Take a new way home– is there a different street you can take home? A different door entrance? (front door versus back door?) Let go of the Mister Rogers routine of doing things exactly the same when you come home?

Throughout this process reflect on:

  • Do I need to update my routines?
  • What might I do differently and perhaps more effectively if I did not feel bound to the way I “have always done it”?
  • What action would I like to take based on this exercise?

Letting go of what you “know” to respond to what is needed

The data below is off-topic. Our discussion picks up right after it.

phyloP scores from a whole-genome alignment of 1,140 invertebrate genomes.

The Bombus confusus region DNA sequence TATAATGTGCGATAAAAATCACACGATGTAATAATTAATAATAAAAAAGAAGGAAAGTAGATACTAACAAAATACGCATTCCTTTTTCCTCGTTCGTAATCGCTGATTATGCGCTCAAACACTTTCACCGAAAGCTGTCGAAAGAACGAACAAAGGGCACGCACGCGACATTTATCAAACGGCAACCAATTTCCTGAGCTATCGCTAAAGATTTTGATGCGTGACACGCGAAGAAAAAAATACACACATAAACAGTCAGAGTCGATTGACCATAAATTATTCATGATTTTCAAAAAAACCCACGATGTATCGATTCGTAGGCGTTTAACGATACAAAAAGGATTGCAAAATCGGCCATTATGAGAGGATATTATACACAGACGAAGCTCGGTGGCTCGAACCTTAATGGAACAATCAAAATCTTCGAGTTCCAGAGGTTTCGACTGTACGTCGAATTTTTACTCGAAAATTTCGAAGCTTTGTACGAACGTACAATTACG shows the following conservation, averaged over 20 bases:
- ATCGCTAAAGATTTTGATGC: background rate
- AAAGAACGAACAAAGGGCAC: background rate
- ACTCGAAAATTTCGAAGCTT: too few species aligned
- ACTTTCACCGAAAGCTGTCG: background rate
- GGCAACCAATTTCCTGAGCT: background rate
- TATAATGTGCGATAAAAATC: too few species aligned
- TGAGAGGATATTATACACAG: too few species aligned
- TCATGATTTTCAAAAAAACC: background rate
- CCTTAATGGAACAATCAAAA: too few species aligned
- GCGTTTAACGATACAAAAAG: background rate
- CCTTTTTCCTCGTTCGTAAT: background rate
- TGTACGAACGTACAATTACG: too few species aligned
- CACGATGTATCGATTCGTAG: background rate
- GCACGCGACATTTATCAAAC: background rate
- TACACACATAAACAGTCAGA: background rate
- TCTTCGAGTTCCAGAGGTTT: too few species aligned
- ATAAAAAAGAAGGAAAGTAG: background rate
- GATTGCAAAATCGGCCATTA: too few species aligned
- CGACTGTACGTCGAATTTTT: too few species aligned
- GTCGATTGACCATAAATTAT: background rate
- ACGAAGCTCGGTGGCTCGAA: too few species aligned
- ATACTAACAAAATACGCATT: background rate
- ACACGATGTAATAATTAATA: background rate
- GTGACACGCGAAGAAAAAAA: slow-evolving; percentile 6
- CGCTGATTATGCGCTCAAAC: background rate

In April, my husband, Jon and I went backpacking in the Superstition Mountains of the Arizona desert for six nights. It was the hardest trip we’ve taken since having kids and I loved every minute of it-from coordinating the food, to making the important backpacker decisions that involve comfort versus weight (do I need to pack the extra layer or not?) What I found really interesting was that this was my first desert terrain trip and the rules are different out there (for example, we had to carry 4-6 liters of water each with us each day). And with that, I needed to let go of how I do things in more northern, forested climates (where I never typically carry more than 1-2 liters). It seems obvious, yet we often go through our days on automatic pilot not considering why we do things and whether it’s serving us in the present moment at work or at home.